First the machines came for our inventors; today they come for our authors and artists.

An AI-created portrait sold for more than $400,000 in late 2018.1 Music producers (and even consumers) are using AI platforms to craft music.2 You can visit and it will generate sentences based on a custom prompt or a "snippet" of text that you provide.

We previously wrote about the US Patent and Trademark Office's (PTO) call for comments on artificial intelligence (AI) issues in patent law. (For those yet to respond to that notice, but who desire to do so, the comment period was extended to November 8, 2019.)

Now the PTO is gathering information on AI concerns relating to copyright, trademark, and other nonpatent intellectual property rights.3

As before, the PTO welcomes comments on any issues the public believes are relevant, but also provided a list of 13 questions* in which it is "particularly interested" as "a preliminary guide to aid the USPTO" in collecting information, evaluating whether further guidance is needed, and developing any such guidance.

The PTO's questions specifically address topics regarding "intellectual property policy and its relationship with AI" for copyrights, trademarks, databases, and trade secrets, and then open up consideration of any other AI-related issues pertinent to intellectual property rights.

Would a work produced by an AI algorithm qualify as a work of authorship? Does copyright law properly address the use of copyrighted works by an AI algorithm? Does AI impact the need to protect databases and data sets?

These (and more) are all important questions and we look forward to hearing what the public has to say, as well as to future policy recommendations by the PTO, legislation by Congress, and opinions of the courts.

Directions for submission of comments (this time, by December 16, 2019) may be found in the Federal Register notice.

*Full List of Issues for Comment:

1. Should a work produced by an AI algorithm or process, without the involvement of a natural person contributing expression to the resulting work, qualify as a work of authorship protectable under US copyright law? Why or why not?

2. Assuming involvement by a natural person is or should be required, what kind of involvement would or should be sufficient so that the work qualifies for copyright protection? For example, should it be sufficient if a person (i) designed the AI algorithm or process that created the work; (ii) contributed to the design of the algorithm or process; (iii) chose data used by the algorithm for training or otherwise; (iv) caused the AI algorithm or process to be used to yield the work; or (v) engaged in some specific combination of the foregoing activities? Are there other contributions a person could make in a potentially copyrightable AI-generated work in order to be considered an ``author''?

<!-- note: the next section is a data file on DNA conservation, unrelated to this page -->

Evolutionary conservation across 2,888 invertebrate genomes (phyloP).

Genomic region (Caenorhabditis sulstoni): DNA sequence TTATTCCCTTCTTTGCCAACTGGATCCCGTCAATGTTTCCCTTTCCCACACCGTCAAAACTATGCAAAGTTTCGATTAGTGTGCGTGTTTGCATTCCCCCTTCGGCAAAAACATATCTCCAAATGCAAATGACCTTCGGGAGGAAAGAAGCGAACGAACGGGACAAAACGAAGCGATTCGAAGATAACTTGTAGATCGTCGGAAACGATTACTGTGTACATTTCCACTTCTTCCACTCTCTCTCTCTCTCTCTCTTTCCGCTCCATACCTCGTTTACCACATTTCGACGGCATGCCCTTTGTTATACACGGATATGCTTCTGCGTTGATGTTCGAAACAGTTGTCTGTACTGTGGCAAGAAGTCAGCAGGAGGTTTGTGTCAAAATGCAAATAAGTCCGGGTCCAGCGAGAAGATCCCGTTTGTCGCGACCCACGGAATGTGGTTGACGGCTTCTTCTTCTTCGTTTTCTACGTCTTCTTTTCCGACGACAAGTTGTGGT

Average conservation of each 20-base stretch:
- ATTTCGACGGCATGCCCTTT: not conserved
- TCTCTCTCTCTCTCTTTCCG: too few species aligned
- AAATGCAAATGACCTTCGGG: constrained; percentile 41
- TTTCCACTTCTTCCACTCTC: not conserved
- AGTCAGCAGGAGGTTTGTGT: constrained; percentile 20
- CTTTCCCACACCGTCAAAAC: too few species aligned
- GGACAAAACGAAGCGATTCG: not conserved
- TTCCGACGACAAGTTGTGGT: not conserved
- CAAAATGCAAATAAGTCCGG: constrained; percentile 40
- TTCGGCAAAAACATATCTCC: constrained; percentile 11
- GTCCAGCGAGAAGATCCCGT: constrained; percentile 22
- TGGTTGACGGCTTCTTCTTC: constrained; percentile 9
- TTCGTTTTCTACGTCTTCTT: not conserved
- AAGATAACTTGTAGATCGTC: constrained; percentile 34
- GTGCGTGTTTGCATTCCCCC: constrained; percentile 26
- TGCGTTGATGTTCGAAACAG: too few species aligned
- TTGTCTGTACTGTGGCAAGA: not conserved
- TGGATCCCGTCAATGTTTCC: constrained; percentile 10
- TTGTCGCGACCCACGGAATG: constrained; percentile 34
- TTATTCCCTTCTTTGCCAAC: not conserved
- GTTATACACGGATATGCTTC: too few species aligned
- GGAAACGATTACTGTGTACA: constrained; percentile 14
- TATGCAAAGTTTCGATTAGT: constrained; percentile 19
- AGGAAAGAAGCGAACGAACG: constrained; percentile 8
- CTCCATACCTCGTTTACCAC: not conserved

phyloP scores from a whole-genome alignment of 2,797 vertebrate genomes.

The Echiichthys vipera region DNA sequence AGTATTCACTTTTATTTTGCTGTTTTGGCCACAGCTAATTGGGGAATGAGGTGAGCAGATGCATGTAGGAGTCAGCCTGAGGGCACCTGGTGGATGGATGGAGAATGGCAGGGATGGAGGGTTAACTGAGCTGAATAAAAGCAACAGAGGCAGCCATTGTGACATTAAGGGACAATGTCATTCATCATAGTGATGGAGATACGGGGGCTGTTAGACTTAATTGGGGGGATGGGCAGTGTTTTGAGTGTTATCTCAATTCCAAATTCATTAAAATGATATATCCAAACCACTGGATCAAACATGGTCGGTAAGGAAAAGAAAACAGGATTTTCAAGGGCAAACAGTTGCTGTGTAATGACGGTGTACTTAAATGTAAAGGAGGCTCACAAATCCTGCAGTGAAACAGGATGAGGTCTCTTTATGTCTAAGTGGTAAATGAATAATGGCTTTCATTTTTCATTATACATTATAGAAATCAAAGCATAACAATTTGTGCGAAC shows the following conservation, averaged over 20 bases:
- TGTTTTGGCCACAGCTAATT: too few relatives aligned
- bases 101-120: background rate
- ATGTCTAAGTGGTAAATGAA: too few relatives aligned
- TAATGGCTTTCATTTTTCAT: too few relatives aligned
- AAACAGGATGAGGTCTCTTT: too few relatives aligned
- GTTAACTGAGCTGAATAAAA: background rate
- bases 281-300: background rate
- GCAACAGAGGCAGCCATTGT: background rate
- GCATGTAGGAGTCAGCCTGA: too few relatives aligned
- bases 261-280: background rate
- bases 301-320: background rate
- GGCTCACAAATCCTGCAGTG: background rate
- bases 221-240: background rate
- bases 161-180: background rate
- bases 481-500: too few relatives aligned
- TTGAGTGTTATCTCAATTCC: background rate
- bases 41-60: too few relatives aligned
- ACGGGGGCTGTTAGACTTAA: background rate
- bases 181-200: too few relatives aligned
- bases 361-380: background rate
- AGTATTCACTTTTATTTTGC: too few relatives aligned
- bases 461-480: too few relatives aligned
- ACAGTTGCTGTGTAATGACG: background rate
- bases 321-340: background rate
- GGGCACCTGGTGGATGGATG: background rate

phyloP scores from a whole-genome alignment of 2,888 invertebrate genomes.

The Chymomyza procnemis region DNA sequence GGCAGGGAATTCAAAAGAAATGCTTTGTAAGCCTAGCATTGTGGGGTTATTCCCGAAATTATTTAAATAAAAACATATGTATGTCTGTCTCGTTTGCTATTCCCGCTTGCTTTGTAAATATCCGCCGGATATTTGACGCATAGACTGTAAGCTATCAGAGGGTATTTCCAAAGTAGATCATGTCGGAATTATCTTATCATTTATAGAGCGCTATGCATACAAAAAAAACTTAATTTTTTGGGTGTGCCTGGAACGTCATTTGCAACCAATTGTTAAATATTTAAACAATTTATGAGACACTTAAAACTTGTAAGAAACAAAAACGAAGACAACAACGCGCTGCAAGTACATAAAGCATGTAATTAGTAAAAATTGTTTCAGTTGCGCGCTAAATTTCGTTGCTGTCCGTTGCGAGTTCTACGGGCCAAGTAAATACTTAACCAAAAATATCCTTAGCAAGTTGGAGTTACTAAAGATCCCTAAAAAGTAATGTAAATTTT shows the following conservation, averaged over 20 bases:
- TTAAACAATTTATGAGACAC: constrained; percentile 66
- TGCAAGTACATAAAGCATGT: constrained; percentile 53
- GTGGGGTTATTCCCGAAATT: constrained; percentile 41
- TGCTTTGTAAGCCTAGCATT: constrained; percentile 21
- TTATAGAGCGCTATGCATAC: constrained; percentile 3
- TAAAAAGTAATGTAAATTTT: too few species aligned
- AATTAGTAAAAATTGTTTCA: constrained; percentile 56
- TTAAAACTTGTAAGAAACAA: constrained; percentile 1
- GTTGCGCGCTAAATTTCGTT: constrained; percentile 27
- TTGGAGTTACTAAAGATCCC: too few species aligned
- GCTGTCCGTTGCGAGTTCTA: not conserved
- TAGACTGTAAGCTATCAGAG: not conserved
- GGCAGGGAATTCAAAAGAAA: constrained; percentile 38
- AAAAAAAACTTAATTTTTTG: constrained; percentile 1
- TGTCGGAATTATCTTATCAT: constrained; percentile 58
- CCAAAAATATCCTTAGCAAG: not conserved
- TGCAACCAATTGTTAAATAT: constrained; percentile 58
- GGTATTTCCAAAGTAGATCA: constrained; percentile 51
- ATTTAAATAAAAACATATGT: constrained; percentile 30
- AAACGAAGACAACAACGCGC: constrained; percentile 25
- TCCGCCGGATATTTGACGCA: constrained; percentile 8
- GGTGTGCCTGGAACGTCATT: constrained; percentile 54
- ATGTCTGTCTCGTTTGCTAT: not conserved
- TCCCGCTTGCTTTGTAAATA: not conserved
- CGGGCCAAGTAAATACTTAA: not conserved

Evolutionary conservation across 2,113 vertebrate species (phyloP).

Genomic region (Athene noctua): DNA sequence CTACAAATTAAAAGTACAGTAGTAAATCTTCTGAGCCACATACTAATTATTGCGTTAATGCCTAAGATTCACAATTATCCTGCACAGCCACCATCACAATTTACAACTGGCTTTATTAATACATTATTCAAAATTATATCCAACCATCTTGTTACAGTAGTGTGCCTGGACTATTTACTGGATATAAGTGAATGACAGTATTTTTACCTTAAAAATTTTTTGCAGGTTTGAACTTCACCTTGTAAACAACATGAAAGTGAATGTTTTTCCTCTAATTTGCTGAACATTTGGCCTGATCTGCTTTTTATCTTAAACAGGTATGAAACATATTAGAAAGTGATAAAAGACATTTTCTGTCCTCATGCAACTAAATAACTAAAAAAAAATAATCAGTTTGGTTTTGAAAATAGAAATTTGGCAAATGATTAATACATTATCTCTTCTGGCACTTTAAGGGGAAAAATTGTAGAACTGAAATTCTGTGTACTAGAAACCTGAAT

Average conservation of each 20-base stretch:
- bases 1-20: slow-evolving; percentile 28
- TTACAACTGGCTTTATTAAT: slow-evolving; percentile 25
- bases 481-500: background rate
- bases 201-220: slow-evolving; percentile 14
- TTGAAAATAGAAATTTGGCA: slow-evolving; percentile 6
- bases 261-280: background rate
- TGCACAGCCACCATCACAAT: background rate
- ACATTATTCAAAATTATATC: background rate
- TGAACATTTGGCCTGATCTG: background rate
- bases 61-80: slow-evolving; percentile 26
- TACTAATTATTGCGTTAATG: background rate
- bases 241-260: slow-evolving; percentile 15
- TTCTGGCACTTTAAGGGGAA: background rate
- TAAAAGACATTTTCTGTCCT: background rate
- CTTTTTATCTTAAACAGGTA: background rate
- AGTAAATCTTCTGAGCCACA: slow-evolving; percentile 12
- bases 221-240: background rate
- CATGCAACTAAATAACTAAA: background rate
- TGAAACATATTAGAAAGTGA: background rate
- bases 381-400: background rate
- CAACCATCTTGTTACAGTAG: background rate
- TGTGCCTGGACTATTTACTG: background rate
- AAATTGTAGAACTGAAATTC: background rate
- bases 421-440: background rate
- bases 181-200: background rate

3. To the extent an AI algorithm or process learns its function(s) by ingesting large volumes of copyrighted material, does the existing statutory language (e.g., the fair use doctrine) and related case law adequately address the legality of making such use? Should authors be recognized for this type of use of their works? If so, how?

4. Are current laws for assigning liability for copyright infringement adequate to address a situation in which an AI process creates a work that infringes a copyrighted work?

5. Should an entity or entities other than a natural person, or company to which a natural person assigns a copyrighted work, be able to own the copyright on the AI work? For example: Should a company who trains the artificial intelligence process that creates the work be able to be an owner?

6. Are there other copyright issues that need to be addressed to promote the goals of copyright law in connection with the use of AI?

7. Would the use of AI in trademark searching impact the registrability of trademarks? If so, how?

8. How, if at all, does AI impact trademark law? Is the existing statutory language in the Lanham Act adequate to address the use of AI in the marketplace?

9. How, if at all, does AI impact the need to protect databases and data sets? Are existing laws adequate to protect such data?

10. How, if at all, does AI impact trade secret law? Is the Defend Trade Secrets Act (DTSA), 18 U.S.C. 1836 et seq., adequate to address the use of AI in the marketplace?

11. Do any laws, policies, or practices need to change in order to ensure an appropriate balance between maintaining trade secrets on the one hand and obtaining patents, copyrights, or other forms of intellectual property protection related to AI on the other?

12. Are there any other AI-related issues pertinent to intellectual property rights (other than those related to patent rights) that the USPTO should examine?

13. Are there any relevant policies or practices from intellectual property agencies or legal systems in other countries that may help inform USPTO's policies and practices regarding intellectual property rights (other than those related to patent rights)?